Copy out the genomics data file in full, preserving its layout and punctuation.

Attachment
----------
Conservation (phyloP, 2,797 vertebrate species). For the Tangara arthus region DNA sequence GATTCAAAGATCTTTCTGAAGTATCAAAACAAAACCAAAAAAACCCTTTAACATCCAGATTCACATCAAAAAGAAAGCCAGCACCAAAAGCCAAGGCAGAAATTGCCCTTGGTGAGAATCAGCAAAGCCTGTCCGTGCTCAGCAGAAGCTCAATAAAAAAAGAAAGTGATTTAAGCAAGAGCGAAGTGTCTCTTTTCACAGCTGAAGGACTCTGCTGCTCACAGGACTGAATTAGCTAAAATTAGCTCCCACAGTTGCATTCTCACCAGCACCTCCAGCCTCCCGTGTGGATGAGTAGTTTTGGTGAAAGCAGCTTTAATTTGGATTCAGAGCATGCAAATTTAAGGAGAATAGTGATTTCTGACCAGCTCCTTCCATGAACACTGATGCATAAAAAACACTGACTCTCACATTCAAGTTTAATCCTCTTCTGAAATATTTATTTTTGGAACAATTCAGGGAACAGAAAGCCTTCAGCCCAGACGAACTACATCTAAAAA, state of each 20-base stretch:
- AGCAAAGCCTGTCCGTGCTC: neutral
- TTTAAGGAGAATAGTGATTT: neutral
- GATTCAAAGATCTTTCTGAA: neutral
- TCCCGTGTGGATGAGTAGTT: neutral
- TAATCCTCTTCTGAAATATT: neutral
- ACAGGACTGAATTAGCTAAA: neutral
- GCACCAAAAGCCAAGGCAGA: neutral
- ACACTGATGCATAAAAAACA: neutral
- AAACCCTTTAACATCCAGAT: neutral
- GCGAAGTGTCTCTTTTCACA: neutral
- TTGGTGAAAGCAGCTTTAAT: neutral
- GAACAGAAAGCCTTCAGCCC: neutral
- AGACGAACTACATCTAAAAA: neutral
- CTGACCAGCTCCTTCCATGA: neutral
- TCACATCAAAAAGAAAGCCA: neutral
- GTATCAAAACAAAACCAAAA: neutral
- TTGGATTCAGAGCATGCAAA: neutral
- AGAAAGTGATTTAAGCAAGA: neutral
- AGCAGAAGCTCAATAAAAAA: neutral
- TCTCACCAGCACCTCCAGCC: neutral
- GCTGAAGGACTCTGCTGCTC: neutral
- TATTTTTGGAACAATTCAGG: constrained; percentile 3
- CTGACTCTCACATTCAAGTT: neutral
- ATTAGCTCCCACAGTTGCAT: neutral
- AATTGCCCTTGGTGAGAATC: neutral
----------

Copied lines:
Conservation (phyloP, 2,797 vertebrate species). For the Tangara arthus region DNA sequence GATTCAAAGATCTTTCTGAAGTATCAAAACAAAACCAAAAAAACCCTTTAACATCCAGATTCACATCAAAAAGAAAGCCAGCACCAAAAGCCAAGGCAGAAATTGCCCTTGGTGAGAATCAGCAAAGCCTGTCCGTGCTCAGCAGAAGCTCAATAAAAAAAGAAAGTGATTTAAGCAAGAGCGAAGTGTCTCTTTTCACAGCTGAAGGACTCTGCTGCTCACAGGACTGAATTAGCTAAAATTAGCTCCCACAGTTGCATTCTCACCAGCACCTCCAGCCTCCCGTGTGGATGAGTAGTTTTGGTGAAAGCAGCTTTAATTTGGATTCAGAGCATGCAAATTTAAGGAGAATAGTGATTTCTGACCAGCTCCTTCCATGAACACTGATGCATAAAAAACACTGACTCTCACATTCAAGTTTAATCCTCTTCTGAAATATTTATTTTTGGAACAATTCAGGGAACAGAAAGCCTTCAGCCCAGACGAACTACATCTAAAAA, state of each 20-base stretch:
- AGCAAAGCCTGTCCGTGCTC: neutral
- TTTAAGGAGAATAGTGATTT: neutral
- GATTCAAAGATCTTTCTGAA: neutral
- TCCCGTGTGGATGAGTAGTT: neutral
- TAATCCTCTTCTGAAATATT: neutral
- ACAGGACTGAATTAGCTAAA: neutral
- GCACCAAAAGCCAAGGCAGA: neutral
- ACACTGATGCATAAAAAACA: neutral
- AAACCCTTTAACATCCAGAT: neutral
- GCGAAGTGTCTCTTTTCACA: neutral
- TTGGTGAAAGCAGCTTTAAT: neutral
- GAACAGAAAGCCTTCAGCCC: neutral
- AGACGAACTACATCTAAAAA: neutral
- CTGACCAGCTCCTTCCATGA: neutral
- TCACATCAAAAAGAAAGCCA: neutral
- GTATCAAAACAAAACCAAAA: neutral
- TTGGATTCAGAGCATGCAAA: neutral
- AGAAAGTGATTTAAGCAAGA: neutral
- AGCAGAAGCTCAATAAAAAA: neutral
- TCTCACCAGCACCTCCAGCC: neutral
- GCTGAAGGACTCTGCTGCTC: neutral
- TATTTTTGGAACAATTCAGG: constrained; percentile 3
- CTGACTCTCACATTCAAGTT: neutral
- ATTAGCTCCCACAGTTGCAT: neutral
- AATTGCCCTTGGTGAGAATC: neutral